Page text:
Shakun et al. find that at the end of the last ice age temperature increased immediately in the Arctic but only slightly, probably as a result of increased radiation during the northern hemisphere summer. As a result a small portion of the Arctic ice melted. The melt water had a lower salt concentration and thus was less dense than the surface water and sank although mostly not to great depths. The result was that the AMOC and thus the associated redistribution of heat between the Arctic and the tropics was interrupted. This meant that the temperature in the high northern latitudes no longer rose, but may, in fact, have even decreased slightly. This is exactly what was found in the data. As a result, the temperature rose in the southern tropics and then the southern temperate latitudes and finally in Antarctica. Only then did the data show an increase in CO2. So somehow warming of the southern latitudes leads to increased emissions of CO2. Simultaneous determination of the isotopic ratio (for example, according to RF Anderson, S. Ali, LI Bradtmiller, SHH Nielsen, MQ Fleisher, BE Anderson, and LH Burckle, Wind-Driven Upwelling in the Southern Ocean and the Deglacial Rise in Atmospheric CO2, Science, 323 , 1443-1448 (2009).) suggests that the CO2 source is a consequence of biological fixation of carbon residues, for example in plankton deposited on the ocean floor. This increase in CO2 concentration is more than twice as strong as expected from outgassing of CO2 from warmer sea water alone. It indicates that the exchange with the Southern Ocean deep water became more intense and carbon deposits were transferred from the depths to the surface. Only after a significant temperature increase in the south and an increase in CO2 concentration, did the temperature rise again in the northern hemisphere. This is interpreted as providing a feedback mechanism for for greenhouse gases to drive global warming.What if we put that together with the "Lake E" speculations? To wit:
So I tell myself the story: a slight change in solar forcing heats the North, which interrupts warm ocean currents, causing the South to heat. Ice sheets collapse, southern ocean currents change, and by some combination of unearthing plankton carbon, rising sea levels, and/or changing ocean currents, the North warms further, and more greenhouse gases are released.First, they say, reduced glacial ice cover and loss of ice shelves in Antarctica could have limited formation of cold bottom water masses that flow into the North Pacific Ocean and upwell to the surface, resulting in warmer surface waters, higher temperatures and increased precipitation on land.Alternatively, disintegration of the West Antarctic Ice Sheet may have led to significant global sea level rise and allowed more warm surface water to reach the Arctic Ocean through the Bering Strait.Lake E's past, say the researchers, could be the key to our global climate future.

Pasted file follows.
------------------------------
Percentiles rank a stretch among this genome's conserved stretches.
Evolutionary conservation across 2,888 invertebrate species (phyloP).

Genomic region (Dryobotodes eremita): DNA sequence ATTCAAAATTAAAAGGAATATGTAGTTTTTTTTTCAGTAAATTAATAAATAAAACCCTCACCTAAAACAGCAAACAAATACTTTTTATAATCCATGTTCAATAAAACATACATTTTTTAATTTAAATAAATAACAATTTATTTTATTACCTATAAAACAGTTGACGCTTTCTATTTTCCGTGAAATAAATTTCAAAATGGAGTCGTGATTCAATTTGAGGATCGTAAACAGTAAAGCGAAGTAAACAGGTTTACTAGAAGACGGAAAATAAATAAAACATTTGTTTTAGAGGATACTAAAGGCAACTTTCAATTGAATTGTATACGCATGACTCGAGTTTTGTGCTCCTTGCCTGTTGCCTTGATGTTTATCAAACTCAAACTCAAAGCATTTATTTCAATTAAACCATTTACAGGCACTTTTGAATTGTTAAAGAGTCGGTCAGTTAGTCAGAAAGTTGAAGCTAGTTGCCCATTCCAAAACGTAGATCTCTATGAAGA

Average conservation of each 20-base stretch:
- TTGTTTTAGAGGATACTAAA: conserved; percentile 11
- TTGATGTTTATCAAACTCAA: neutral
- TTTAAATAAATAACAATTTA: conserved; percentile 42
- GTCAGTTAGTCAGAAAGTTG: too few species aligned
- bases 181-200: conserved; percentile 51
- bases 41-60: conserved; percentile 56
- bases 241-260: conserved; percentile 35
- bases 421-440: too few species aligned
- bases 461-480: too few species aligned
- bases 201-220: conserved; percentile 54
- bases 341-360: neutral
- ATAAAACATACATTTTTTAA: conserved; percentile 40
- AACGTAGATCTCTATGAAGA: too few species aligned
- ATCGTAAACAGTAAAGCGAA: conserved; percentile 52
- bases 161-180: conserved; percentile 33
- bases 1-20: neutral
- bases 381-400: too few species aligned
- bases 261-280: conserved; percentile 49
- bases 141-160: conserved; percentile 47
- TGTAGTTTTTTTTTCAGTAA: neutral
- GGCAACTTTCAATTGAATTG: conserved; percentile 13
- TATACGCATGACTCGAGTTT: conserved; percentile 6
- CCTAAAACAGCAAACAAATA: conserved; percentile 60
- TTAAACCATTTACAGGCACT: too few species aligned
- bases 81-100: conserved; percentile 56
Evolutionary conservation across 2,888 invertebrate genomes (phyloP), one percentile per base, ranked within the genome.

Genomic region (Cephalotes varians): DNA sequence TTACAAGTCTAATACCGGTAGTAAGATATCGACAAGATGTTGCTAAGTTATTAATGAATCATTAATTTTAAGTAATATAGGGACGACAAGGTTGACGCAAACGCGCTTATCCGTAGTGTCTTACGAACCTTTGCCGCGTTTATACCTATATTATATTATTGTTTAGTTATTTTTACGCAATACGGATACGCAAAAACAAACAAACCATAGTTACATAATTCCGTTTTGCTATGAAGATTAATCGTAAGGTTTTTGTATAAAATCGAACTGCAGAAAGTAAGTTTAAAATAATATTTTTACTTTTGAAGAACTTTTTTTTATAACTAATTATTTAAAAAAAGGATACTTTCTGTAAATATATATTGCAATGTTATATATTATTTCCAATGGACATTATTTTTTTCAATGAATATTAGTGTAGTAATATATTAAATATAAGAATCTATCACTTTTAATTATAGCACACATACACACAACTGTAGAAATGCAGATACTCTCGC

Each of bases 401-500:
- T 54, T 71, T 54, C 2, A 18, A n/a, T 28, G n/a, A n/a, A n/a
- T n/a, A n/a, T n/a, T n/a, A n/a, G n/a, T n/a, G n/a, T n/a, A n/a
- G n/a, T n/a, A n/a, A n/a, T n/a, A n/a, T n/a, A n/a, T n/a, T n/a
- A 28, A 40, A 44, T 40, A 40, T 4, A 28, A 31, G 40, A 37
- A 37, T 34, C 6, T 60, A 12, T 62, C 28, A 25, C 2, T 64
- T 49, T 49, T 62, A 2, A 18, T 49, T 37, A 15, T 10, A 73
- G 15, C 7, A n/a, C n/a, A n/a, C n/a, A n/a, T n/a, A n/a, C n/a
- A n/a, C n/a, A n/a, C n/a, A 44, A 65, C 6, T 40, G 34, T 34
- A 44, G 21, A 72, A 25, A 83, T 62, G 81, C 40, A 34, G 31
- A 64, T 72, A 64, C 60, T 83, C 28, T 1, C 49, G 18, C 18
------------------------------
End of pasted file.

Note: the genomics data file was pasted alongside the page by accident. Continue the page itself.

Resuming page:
Interesting story. Warming gets passed back and forth from North to South, until from modest beginnings you have a climate warmer than the present day. So what happens if, instead of a tiny tap on the Northern latitudes with a modest increase in insolation, you instead hammer the entire planet from stem to stern with a massive greenhouse gas forcing? We're about to find out.
UPDATE: The sharp eyes of the Hawk have spotted the Arctic Monitoring and Assessment Programme's (AMAP) 2011 report on Snow, Water, Ice and Permafrost in the Arctic (SWIPA).His summary of the summary is excellent.
Mostly this is stuff that is not news to regular readers; snow and ice are melting faster and faster. The loss of ice and snow is a positive feedback that leads to further warming. Permafrost is melting, releasing more carbon (we don't know how much yet). Greenland will melt faster and faster, but nobody knows how fast yet.
"So what happens if, instead of a tiny tap on the Northern latitudes with a modest increase in insolation, you instead hammer the entire planet from stem to stern with a massive greenhouse gas forcing?"ReplyDelete
I point to the new Pagani et al. paper pinning the Eocene hyperthermals to permafrost melt in Antartica (then still largely unglaciated). Remind me how the northern permafrost is doing?
Not very well; see the Arctic report linked to at the end (I know, rhetorical question.)ReplyDelete